> >
                                          > >
                                          > > My domain matthewcarver.com is in limbo right now... the old
                                          credit
                                          > > card it was drawing from expired and they were sending notices to
                                          a
                                          > > defunct email address. i'm waiting for another month i think.
                                          > anyway i
                                          > > still have the files on my storage disk. funny, i had forgotten
                                          > about
                                          > > stormloader until a few months ago. don't think i remember the
                                          > > password or username for changing the files. :) i could repost
                                          the
                                          > old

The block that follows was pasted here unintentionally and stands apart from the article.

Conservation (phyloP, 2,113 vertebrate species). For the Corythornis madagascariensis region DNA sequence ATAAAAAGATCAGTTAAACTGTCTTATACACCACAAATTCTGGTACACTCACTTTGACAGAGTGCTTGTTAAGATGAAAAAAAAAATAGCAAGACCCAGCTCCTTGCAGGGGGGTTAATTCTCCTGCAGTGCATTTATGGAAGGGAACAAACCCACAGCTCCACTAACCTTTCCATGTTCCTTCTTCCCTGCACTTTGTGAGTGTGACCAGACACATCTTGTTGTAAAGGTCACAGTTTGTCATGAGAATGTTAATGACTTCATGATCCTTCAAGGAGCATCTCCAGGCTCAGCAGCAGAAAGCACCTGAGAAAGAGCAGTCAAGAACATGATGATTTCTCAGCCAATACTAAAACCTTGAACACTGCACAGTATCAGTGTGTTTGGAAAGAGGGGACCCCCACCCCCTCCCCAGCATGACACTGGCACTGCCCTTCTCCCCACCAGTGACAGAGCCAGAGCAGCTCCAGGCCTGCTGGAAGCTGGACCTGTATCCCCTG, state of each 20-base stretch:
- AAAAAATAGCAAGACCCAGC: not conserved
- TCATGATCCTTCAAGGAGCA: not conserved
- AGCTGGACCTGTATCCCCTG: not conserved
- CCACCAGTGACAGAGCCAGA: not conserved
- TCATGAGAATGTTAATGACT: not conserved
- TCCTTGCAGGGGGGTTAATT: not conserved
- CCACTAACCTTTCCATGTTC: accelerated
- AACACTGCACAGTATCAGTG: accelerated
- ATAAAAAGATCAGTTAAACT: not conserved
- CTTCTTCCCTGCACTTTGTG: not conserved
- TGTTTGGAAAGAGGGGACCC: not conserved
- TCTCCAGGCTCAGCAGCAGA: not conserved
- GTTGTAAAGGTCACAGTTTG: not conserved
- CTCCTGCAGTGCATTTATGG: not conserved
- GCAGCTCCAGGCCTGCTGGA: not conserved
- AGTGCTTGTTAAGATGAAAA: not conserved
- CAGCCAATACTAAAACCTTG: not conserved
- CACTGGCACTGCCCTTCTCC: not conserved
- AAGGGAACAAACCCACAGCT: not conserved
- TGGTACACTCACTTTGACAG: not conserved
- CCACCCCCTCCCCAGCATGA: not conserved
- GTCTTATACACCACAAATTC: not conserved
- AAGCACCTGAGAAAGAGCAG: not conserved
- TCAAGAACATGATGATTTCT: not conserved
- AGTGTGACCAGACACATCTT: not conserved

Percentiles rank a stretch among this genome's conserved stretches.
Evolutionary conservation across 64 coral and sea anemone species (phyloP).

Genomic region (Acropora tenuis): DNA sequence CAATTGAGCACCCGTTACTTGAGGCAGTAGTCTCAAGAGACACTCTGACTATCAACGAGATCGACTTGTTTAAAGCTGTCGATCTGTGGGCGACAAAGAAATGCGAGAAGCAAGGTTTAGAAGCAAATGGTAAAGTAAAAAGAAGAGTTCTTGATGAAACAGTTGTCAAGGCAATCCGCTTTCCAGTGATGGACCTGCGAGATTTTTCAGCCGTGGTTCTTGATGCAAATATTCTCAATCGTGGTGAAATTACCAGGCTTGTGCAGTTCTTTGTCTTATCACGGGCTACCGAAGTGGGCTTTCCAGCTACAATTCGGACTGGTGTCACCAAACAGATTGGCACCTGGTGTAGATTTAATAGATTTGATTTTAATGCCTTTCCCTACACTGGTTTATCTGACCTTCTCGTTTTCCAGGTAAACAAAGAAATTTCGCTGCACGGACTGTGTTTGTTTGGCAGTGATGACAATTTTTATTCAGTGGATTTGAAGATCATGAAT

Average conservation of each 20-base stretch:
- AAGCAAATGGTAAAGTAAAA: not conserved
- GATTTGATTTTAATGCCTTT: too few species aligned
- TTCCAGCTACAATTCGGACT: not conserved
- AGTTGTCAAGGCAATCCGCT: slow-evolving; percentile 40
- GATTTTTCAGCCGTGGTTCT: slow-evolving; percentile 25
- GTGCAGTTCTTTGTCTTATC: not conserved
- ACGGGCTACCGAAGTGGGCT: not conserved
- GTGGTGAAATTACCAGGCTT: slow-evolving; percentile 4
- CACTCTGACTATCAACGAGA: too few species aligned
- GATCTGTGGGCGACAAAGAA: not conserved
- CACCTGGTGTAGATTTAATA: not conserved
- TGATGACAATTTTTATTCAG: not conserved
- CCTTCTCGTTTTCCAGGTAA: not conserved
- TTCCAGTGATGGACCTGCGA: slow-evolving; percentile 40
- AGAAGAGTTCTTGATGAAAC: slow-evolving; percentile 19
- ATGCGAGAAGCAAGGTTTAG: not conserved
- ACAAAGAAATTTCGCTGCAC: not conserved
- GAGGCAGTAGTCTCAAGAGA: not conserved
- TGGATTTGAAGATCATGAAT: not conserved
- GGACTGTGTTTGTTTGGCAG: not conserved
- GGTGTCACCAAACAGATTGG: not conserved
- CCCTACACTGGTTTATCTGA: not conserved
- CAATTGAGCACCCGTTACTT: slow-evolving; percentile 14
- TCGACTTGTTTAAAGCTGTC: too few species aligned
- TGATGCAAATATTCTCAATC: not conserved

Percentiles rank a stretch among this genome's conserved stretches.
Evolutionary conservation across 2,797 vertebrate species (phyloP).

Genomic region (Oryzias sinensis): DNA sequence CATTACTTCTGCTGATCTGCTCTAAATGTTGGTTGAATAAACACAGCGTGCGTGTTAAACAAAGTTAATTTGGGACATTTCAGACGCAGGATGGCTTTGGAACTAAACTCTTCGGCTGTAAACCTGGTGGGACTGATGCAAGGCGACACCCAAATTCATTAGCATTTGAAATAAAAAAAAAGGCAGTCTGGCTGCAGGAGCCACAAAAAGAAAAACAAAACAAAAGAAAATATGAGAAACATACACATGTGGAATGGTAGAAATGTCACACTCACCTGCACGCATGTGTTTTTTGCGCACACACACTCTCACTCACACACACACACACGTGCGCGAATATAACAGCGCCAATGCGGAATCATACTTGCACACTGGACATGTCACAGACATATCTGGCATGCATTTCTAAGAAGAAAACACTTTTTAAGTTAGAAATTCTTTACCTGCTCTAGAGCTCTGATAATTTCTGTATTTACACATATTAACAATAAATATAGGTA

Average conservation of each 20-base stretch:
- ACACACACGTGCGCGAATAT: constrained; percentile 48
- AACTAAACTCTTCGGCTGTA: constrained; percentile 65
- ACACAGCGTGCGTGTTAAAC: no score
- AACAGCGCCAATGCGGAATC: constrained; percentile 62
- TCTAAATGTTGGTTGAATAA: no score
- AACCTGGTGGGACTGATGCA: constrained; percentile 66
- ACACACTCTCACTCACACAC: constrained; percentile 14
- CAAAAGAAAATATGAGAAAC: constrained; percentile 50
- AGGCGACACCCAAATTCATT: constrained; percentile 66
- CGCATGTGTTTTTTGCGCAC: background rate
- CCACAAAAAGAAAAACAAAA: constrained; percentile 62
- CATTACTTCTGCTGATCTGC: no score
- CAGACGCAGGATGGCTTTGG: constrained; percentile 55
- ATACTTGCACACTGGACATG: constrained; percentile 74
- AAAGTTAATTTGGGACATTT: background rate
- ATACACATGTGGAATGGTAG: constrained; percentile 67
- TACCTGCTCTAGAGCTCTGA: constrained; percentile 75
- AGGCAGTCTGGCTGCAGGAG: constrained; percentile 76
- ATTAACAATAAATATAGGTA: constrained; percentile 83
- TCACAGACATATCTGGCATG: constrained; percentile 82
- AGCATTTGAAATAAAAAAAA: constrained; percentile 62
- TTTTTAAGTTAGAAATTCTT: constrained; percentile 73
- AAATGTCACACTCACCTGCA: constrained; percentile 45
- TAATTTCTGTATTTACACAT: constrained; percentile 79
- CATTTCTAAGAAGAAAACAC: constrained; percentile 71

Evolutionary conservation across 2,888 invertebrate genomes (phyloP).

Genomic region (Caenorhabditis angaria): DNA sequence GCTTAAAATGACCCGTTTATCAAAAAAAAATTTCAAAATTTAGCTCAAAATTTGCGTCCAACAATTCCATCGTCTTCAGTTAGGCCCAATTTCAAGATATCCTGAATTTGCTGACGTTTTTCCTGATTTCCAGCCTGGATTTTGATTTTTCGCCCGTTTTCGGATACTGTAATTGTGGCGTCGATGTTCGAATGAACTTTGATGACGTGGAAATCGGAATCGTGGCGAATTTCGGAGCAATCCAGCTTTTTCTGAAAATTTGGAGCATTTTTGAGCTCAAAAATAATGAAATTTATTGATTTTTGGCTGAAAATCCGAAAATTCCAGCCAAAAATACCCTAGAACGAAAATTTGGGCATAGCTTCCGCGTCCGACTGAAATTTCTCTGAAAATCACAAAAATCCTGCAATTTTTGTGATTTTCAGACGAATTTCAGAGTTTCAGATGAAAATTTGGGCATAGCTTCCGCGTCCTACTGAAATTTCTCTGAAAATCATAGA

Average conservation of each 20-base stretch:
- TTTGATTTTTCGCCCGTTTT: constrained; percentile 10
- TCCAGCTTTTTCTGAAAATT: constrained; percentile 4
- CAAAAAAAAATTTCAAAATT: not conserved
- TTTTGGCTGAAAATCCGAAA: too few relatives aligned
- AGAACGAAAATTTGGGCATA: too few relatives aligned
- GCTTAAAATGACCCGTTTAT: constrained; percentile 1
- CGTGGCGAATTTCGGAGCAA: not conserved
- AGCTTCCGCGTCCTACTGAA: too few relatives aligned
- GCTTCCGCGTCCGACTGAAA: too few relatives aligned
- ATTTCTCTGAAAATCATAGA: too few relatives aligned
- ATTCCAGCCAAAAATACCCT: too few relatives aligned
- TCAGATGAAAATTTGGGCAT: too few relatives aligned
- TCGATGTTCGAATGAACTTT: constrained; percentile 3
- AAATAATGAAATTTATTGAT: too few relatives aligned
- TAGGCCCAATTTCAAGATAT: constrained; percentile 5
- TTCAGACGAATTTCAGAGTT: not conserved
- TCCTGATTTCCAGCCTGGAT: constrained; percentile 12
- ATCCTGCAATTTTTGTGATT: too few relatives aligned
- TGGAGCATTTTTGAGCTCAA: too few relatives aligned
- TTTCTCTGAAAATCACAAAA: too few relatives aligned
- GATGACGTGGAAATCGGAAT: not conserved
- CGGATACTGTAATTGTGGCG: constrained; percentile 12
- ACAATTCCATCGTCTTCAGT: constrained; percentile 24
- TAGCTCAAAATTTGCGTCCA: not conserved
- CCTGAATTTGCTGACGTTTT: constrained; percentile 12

> > neologisms i gathered from the first few hundred posts of this
                                          > list if
                                          > > you're interested...
                                          > >
                                          > > -Matthew
                                          > >
                                          > >
                                          > > > Some other sources for neologisms:
                                          > > >
                                          > > > http://www.angelfire.com/goth/kuni/
                                          > > > http://members.aol.com/yahyam/BagmeBloma.html
                                          > > > http://www.stormloader.com/carver/gutrazda/
                                          > > > http://matthewcarver.com/gutrazda/
                                          > > >
                                          > > > The last is Matthew's newer site, but unfortunately it doesn't
                                          > seem
                                          > > > to be working these days. It had some fun stuff composed by